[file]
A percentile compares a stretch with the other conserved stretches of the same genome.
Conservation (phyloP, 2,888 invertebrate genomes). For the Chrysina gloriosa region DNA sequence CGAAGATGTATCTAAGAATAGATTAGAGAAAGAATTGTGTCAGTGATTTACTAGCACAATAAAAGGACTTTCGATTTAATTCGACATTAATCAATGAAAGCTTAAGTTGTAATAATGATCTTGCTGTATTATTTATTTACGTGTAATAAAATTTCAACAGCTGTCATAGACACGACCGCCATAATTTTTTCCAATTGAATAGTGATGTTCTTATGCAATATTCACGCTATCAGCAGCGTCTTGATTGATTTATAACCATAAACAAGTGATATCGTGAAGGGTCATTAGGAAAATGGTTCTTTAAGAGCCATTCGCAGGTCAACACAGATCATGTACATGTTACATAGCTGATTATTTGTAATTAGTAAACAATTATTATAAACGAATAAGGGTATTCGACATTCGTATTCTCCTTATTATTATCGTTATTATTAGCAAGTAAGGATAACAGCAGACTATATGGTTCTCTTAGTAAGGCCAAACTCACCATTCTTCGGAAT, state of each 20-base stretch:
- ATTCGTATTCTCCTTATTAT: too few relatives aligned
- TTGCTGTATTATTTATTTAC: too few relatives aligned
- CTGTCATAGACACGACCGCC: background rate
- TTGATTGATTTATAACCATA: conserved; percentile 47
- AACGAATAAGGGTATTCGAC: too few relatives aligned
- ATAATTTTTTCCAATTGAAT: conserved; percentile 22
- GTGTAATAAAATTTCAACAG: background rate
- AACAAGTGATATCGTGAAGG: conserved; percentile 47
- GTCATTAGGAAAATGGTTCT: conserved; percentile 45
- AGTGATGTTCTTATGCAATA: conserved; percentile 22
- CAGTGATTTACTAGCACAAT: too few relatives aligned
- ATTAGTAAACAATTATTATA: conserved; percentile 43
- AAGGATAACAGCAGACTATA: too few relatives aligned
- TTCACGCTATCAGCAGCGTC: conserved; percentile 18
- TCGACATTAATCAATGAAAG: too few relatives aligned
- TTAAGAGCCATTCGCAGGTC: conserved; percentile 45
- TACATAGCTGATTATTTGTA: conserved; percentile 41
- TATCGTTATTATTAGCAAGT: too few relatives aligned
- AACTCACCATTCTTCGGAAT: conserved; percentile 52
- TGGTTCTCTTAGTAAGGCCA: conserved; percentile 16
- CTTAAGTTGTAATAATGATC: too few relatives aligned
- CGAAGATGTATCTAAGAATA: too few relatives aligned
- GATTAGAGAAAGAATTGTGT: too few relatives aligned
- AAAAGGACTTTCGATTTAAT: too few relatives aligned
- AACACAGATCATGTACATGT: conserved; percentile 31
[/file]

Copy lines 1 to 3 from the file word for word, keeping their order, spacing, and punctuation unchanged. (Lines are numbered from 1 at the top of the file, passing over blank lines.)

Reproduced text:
A percentile compares a stretch with the other conserved stretches of the same genome.
Conservation (phyloP, 2,888 invertebrate genomes). For the Chrysina gloriosa region DNA sequence CGAAGATGTATCTAAGAATAGATTAGAGAAAGAATTGTGTCAGTGATTTACTAGCACAATAAAAGGACTTTCGATTTAATTCGACATTAATCAATGAAAGCTTAAGTTGTAATAATGATCTTGCTGTATTATTTATTTACGTGTAATAAAATTTCAACAGCTGTCATAGACACGACCGCCATAATTTTTTCCAATTGAATAGTGATGTTCTTATGCAATATTCACGCTATCAGCAGCGTCTTGATTGATTTATAACCATAAACAAGTGATATCGTGAAGGGTCATTAGGAAAATGGTTCTTTAAGAGCCATTCGCAGGTCAACACAGATCATGTACATGTTACATAGCTGATTATTTGTAATTAGTAAACAATTATTATAAACGAATAAGGGTATTCGACATTCGTATTCTCCTTATTATTATCGTTATTATTAGCAAGTAAGGATAACAGCAGACTATATGGTTCTCTTAGTAAGGCCAAACTCACCATTCTTCGGAAT, state of each 20-base stretch:
- ATTCGTATTCTCCTTATTAT: too few relatives aligned